Gardening in dry weather

Gardening in dry weather

The Met Office holds weather records from 1910.  The summer of 2018 tied just with three other years’ summers as the joint hottest since the records began.  Then we experienced a mild winter and a heat wave in February!  The mean maximum temperature for February 2019 is the highest since records started in 1910. Climate scientists, tell us that we can expect these types of conditions to become even more common.  There are many serious impacts of this but, closer to home, we’ll notice changes in our gardens.

The main consequence of climate change on our gardens will be shortage of water.  In the short term we are faced with the problem of providing plants with enough water and in the long term with the need to change the way we garden, for example the plants we grow.  Across the UK as a whole May is statistically the driest month, so this information may be timely!

According to the Met Office, plants will be affected by climate change in some of the following ways:

  • Changes in temperatures are expected to bring an earlier onset of growth in spring and a longer growing season, though annual plants may have a shorter flowering season due to water stress
  • Mild winters may reduce the yield of fruit trees, as a period of colder temperature is needed to break the buds
  • Annual moisture content of soils will decrease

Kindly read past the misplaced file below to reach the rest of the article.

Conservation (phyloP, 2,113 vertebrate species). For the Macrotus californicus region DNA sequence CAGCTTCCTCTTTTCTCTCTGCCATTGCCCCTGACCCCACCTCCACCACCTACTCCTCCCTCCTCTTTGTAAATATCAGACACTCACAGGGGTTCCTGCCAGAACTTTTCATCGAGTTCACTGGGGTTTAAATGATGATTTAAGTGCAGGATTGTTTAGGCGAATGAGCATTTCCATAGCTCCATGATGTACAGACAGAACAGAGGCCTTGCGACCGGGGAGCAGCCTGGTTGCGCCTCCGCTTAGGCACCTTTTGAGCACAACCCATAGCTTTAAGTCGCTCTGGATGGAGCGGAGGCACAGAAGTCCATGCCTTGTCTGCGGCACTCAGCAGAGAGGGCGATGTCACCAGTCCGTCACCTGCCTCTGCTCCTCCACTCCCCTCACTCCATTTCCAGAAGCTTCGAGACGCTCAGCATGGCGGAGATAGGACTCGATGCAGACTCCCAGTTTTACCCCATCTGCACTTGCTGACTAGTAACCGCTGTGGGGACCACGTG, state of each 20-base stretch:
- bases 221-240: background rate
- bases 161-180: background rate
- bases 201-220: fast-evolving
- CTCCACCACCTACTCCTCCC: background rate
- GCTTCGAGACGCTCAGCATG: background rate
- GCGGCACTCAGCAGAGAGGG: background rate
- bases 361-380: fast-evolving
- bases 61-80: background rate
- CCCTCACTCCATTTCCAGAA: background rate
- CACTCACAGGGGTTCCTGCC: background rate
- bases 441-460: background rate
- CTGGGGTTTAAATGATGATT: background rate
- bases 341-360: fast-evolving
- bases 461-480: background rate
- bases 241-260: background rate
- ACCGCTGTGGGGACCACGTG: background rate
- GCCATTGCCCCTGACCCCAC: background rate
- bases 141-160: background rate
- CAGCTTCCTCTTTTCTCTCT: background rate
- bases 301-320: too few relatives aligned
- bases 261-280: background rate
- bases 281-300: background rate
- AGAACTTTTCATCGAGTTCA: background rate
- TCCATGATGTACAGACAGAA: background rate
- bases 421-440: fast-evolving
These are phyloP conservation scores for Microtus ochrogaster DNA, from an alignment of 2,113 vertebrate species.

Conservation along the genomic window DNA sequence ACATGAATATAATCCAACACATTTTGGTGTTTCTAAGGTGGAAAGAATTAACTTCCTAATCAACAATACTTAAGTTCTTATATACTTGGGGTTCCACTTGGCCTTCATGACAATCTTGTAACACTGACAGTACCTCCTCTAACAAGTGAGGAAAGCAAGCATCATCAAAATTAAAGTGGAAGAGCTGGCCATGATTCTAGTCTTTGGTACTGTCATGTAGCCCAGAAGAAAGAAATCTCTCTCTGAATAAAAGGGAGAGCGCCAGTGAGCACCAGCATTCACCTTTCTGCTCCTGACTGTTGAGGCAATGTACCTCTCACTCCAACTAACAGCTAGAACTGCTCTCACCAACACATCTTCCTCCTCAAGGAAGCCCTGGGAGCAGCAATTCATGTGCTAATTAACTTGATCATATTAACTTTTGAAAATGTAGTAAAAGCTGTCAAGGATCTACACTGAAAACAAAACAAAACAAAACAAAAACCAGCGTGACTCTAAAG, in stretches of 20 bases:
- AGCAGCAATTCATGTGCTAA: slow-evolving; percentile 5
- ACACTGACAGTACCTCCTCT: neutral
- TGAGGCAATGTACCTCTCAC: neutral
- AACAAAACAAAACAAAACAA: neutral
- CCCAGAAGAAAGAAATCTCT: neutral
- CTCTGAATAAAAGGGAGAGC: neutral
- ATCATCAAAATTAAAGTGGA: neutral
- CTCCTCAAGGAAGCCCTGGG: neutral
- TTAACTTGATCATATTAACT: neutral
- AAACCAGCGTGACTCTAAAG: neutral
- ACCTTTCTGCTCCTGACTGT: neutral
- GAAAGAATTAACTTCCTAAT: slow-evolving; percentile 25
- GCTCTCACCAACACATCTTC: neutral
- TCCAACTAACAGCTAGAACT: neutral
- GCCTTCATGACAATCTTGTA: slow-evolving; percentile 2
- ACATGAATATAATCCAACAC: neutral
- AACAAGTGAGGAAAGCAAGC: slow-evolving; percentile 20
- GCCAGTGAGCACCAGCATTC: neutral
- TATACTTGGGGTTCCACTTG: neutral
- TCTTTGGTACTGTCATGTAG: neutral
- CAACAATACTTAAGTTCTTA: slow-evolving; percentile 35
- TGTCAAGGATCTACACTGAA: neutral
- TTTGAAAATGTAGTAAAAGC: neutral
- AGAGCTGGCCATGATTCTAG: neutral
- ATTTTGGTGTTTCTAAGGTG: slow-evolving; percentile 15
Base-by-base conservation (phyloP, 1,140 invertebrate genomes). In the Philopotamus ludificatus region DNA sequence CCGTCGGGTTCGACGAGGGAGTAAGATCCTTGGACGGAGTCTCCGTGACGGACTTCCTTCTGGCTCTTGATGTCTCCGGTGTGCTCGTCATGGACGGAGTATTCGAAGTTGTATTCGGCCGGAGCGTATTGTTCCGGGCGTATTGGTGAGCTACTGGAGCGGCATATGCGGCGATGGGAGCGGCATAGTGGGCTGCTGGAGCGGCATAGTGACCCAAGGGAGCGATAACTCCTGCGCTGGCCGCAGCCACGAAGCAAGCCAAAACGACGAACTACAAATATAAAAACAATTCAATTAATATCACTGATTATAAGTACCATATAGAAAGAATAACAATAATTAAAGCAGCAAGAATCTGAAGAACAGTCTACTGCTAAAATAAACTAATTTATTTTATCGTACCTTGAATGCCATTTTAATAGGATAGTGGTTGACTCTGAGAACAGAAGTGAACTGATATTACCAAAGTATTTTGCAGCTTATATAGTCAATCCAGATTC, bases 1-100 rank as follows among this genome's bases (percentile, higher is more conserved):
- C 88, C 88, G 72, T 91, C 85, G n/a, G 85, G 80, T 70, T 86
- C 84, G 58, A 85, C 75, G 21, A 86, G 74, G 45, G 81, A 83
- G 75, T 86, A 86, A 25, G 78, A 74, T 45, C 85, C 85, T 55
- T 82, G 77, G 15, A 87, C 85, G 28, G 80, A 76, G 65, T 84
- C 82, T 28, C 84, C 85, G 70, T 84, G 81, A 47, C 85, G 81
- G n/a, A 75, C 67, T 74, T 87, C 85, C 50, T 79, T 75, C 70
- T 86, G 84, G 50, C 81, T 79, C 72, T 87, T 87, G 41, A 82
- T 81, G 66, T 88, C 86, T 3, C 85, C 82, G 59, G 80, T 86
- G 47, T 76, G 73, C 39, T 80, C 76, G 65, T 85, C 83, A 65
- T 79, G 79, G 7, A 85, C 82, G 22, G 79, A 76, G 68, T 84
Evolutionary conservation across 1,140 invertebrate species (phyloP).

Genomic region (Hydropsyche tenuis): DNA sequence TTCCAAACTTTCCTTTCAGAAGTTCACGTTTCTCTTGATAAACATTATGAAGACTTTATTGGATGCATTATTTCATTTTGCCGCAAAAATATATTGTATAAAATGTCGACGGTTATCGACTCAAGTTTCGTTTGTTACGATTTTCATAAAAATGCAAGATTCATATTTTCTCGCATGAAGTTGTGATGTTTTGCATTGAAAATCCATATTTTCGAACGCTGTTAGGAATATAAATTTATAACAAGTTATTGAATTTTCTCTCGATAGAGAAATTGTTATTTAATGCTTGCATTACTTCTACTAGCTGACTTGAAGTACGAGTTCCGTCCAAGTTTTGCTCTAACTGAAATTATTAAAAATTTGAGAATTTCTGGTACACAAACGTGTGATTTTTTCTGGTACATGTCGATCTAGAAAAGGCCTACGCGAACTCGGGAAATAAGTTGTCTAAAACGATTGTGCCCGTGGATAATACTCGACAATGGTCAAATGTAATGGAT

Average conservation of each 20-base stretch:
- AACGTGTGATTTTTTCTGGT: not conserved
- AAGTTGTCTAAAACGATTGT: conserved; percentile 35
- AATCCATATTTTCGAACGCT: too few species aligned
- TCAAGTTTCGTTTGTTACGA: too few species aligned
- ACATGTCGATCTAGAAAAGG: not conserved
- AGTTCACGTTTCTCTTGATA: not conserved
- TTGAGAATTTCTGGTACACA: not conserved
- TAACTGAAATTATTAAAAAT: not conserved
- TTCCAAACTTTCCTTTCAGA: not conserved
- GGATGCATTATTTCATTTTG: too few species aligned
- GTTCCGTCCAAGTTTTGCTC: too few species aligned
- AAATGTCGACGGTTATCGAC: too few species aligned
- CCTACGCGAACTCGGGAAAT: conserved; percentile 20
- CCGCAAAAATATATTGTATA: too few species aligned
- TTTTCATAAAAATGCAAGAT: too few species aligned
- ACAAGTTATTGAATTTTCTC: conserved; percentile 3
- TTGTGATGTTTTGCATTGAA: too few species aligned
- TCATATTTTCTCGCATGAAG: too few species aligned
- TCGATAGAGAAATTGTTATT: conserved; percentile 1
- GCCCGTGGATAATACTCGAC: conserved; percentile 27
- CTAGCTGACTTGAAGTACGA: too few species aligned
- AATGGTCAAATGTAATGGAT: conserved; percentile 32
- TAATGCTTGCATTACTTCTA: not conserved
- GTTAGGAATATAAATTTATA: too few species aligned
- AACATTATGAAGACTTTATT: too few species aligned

• Increased temperatures will enable the growth of more plants from warmer parts of the world.

What we can do now:

  • Let your lawn grow a little longer than usual to make it more resistant to drought, but when you do cut it, scatter the lawn cuttings thinly around plants (mulching) has several advantages: it disposes of the cuttings; provides some moisture and organic matter; and helps to shade the soil from the drying effects of the sun.
  • Water in the evening rather than during the day and make use of old washing up water to water plants (avoid using grey water on salad crops you’ll eat without cooking though).
  • Get the water to where it is needed and water the roots rather than the leaves.  Avoid watering little and often as this encourages shallow rooting. The deeper the roots, the more able they are to make use of the moisture in the ground.
  • Use shade netting for any delicate plants.
  • Don’t water the lawn – it doesn’t need it as dormant buds in the grass, even if it has gone brown, will start to grow again as soon as it rains.
  • Maintain a shallow, clean source of water in your garden for wildlife.

What we can do for the long term:

  • Install water butts to collect rainwater when it does fall
  • Consider growing drought resistant bedding and perennial plants for example marigolds, petunias, geraniums, or more Mediterranean plants, especially in south-facing or free-draining areas.
  • Avoid peat-based compost as destruction of peat bogs contributes to carbon storage and flood risk management, as well as loss of a valuable habitat in its own right.
  • Create a wildlife pond, even mini-pondscan be great.

The Royal Horticultural Society have produced information on collecting, storing and re-using waterand drought resistant gardening.  A few changes to the way we garden will mean that we shouldn’t have to struggle to keep our gardens flowering & productive.

Adapted by Alison Riggs with permission from an article by the Wye Church Eco-congregation working group

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